Where there are valleys there are hills and it didn’t take long to get amongst them. A drive through a warren of lanes led Dad and I to a spot below a big hill with a Welsh name. This is where I refer to Dad’s Facebook pictures and check what on earth it was called. Twm Balwm, which means top of hill to catapult sheep at English. A short but steep walk confirmed its prominent position for attacking folk, with hazy views over the South Wales coastline, across the Bristol Channel to Somerset and Devon, and north and east back in the direction from which I had come.

Amongst this landscape much water runs and – in places – runs to dramatic effect. The next day, in a corner of the fabulous Brecon Beacons National Park, we followed the course of the Afon Mellte as it made its way from underground to plunge over several rock ledges, each as unpronounceable as the next. Anything billed as the Four Waterfalls Walk is bound to be of appeal, and the falls of (wait for it…) Sgwd Clun-gwyn, Sgwd Isaf Clun-gwyn, Sgwd y Pannwr, and Sgwd yr Eira provided a showcase of white water spectacle.


wal01From our approach at Glyn Porth the cascades increased in drama, culminating in Sgwd yr Eira, a curtain of water that has carved an overhang through which walkers can walk behind water. Sure Jesus, it’s not quite walking on water but it’s the next best thing. The sound of roaring water over your head, spray peppering clothes and camera lenses, slightly dubious slippy-looking rocks, and small dogs reluctantly getting in the way all add that exciting touch of adventure. And hopefully this adrenaline can just about get you back up the hill for a tasty sandwich and the onward march back to the car.

Considerably less exciting is a stop in a fishing shop in Pontypridd, but it wasn’t too long and Dad got a few birthday goodies so all was still well with the world! Nearby though there was more drama of the Winterfell kind, courtesy of a couple of hours in Caerphilly and its castle. This had everything a good castle should with moats and ramparts and crenulations and spiral staircases up lofty towers and banquet halls and dungeons and catapults. Parts had been restored and renovated, others remained ramshackle, which meant you could really get a sense of what it was like back when Welsh people were catapulting sheep at the English and devious plots of intermarriage and murder were being concocted over a feast of wild boar and spicy cheese on toast.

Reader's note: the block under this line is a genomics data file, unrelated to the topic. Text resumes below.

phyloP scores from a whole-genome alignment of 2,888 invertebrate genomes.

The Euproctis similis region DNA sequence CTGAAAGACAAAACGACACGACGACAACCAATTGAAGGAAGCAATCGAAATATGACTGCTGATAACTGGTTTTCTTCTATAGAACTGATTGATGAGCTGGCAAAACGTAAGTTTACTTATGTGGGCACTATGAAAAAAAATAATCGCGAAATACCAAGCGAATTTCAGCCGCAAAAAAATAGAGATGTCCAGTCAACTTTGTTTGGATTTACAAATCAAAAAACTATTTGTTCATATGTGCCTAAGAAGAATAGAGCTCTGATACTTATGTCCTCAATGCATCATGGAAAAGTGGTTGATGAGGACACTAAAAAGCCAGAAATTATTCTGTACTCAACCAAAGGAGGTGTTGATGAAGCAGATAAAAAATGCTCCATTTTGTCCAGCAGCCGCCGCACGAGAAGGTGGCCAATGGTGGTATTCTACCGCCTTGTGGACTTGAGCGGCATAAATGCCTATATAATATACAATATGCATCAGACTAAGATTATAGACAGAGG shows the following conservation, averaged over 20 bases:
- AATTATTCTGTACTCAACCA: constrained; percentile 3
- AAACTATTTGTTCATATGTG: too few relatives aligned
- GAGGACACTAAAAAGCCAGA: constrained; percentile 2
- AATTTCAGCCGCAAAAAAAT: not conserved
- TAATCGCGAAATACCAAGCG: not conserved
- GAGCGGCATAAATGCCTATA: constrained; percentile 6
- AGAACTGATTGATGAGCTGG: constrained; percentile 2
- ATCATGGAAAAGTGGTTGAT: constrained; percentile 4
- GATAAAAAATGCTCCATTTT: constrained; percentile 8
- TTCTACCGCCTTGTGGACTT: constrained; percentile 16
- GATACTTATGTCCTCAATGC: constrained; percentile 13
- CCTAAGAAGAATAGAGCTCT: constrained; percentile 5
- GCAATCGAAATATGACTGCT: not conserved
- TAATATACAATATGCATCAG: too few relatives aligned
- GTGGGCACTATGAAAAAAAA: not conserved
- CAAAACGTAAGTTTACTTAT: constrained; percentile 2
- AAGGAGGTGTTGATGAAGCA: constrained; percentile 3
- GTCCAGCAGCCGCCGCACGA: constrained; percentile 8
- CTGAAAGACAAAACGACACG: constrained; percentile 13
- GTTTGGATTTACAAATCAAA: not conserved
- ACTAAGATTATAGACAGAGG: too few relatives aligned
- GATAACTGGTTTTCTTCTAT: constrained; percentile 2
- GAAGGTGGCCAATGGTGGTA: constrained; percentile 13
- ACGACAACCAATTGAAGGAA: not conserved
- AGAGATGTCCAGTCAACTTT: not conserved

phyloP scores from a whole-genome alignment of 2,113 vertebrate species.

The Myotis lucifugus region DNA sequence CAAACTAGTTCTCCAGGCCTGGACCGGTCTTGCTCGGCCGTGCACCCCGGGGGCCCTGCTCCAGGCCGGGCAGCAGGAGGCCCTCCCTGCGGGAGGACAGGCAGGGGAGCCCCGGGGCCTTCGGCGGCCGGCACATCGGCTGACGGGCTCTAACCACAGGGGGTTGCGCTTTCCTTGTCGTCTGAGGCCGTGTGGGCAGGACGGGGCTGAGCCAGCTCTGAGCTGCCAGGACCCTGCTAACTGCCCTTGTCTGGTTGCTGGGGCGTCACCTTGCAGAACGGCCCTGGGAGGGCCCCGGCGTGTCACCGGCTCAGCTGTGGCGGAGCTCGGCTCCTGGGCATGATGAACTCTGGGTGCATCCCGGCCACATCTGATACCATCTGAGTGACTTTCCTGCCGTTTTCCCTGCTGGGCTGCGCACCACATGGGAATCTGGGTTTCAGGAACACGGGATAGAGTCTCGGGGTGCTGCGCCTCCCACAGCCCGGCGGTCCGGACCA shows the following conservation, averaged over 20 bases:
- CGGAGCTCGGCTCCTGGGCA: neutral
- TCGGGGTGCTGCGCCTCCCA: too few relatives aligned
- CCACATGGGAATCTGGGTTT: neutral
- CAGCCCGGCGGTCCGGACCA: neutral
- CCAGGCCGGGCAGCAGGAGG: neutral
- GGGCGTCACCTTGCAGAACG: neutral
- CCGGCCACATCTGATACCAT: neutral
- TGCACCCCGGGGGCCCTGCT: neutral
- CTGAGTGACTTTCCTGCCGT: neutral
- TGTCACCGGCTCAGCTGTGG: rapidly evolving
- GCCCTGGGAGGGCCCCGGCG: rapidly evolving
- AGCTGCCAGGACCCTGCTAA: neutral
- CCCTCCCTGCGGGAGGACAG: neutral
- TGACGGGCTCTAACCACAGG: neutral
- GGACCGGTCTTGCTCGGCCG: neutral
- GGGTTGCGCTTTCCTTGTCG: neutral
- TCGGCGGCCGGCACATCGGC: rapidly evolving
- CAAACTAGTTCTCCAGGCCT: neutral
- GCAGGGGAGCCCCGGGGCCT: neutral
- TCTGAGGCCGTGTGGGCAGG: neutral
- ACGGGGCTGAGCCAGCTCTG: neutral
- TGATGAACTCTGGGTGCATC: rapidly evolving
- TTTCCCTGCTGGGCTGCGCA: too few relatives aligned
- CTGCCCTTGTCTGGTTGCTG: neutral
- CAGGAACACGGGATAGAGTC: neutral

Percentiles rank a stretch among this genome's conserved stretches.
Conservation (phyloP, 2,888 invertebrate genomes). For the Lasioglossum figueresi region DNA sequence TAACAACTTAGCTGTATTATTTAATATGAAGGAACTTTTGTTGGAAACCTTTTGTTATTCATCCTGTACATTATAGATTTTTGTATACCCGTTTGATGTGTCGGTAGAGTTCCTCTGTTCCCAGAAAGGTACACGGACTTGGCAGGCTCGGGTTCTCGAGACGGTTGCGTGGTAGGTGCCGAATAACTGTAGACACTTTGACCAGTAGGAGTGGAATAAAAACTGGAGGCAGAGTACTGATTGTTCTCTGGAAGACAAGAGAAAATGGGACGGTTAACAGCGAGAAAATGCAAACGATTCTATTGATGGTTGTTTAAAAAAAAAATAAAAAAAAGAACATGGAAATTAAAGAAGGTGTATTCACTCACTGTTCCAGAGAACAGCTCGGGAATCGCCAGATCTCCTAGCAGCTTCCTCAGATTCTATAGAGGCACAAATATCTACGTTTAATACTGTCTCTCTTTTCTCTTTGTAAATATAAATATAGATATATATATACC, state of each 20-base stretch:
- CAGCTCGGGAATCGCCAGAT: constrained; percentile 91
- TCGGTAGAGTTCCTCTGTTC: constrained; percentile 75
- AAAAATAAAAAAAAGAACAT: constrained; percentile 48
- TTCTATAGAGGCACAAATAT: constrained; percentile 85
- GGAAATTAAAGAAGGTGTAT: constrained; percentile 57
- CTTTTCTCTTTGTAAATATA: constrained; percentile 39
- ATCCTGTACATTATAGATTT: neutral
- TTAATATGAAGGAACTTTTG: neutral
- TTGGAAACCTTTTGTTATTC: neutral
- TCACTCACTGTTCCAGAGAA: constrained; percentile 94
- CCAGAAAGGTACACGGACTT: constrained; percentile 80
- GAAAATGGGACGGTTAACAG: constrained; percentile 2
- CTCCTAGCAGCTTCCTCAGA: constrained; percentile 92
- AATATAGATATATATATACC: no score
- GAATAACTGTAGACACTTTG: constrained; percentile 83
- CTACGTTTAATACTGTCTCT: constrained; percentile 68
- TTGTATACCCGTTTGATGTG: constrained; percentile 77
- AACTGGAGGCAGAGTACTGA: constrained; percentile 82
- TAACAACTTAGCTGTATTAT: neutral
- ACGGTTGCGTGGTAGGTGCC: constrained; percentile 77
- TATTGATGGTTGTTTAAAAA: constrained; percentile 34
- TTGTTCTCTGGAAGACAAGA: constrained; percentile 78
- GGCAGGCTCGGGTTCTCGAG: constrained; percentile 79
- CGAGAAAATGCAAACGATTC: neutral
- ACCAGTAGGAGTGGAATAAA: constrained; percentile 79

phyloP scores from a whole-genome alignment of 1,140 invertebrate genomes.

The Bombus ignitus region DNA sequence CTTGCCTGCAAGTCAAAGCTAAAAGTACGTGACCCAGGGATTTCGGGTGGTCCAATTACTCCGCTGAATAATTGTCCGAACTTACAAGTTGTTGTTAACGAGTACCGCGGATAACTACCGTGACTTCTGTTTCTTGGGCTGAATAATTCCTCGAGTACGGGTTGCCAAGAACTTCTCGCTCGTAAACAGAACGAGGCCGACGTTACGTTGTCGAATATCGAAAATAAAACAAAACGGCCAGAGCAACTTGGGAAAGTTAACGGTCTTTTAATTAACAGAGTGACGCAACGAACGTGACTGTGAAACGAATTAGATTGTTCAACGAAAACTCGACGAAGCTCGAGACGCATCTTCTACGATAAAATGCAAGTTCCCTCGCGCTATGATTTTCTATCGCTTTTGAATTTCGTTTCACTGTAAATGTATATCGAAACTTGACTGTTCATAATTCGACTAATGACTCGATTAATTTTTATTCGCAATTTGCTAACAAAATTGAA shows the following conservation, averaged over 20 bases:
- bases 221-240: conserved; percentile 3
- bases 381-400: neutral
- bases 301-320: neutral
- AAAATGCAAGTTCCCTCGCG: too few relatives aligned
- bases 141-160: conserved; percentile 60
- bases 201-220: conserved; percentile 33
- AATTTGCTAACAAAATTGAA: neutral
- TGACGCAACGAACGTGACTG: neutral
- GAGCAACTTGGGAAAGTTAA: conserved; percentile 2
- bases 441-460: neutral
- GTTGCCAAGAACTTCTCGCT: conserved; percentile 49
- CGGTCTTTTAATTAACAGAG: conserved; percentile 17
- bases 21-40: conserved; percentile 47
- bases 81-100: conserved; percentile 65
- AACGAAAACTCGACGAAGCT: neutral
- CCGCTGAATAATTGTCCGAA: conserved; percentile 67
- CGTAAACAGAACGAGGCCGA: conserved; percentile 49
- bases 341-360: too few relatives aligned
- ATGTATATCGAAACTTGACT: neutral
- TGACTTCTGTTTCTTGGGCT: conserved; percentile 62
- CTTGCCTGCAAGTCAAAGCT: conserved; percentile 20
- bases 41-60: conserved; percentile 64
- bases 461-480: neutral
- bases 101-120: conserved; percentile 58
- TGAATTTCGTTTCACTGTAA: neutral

No such scheming over dinner, though the roast pork was a welcome substitute for wild boar. Extra potatoes could be justified by the walking earlier in the day, but I think so much was eaten that another walk was to be encouraged the following day. Especially after a tasty slice of cake and a passable coffee in Abergavenny in the morning, prior to a different kind of sugar high.

wal04A walk up to the Sugar Loaf involved some notable uphill drags, cutting across unruly bracken and withering woods, and striking out for the top. Up here, the slight sunniness of the valley in which we started was no more, with a windy, cool bleakness emerging with every step. The clouds were scraping the tops of the Brecon Beacons to the north, and only occasional hollows of pasture glowed with the rays of the sun. But this is high summer, and several other people were still in shorts atop the loaf.


wal06Of course, the views were far-reaching and rewarding, but it was quite nice to have gravity on your side for a while as others battled up. Down steeply at first but then a gentle descent along a ridge and through an ancient wood, emerging out into some kind of civilisation with farmhouses and tractors and manure. Unfortunately on this circular walk the car was still a fair way around the corner and it suffered (as did we) from that final, unrelenting drag.

Still, it was something of an accomplishment with which to finish this short sojourn in South Wales. Well, not quite finish, for there was a rather large trifle to try and finish back at Aunty Val’s that evening. Already it seemed that much had been achieved off my bucket list – roast, trifle, upland walking, history, trips to Morrisons – in just a couple of days. Indeed, Wales offered a well concocted taste and teaser for the crème de la crème, the emergence into a blue sky Devon. I’m sure the main will be just as good as the starter.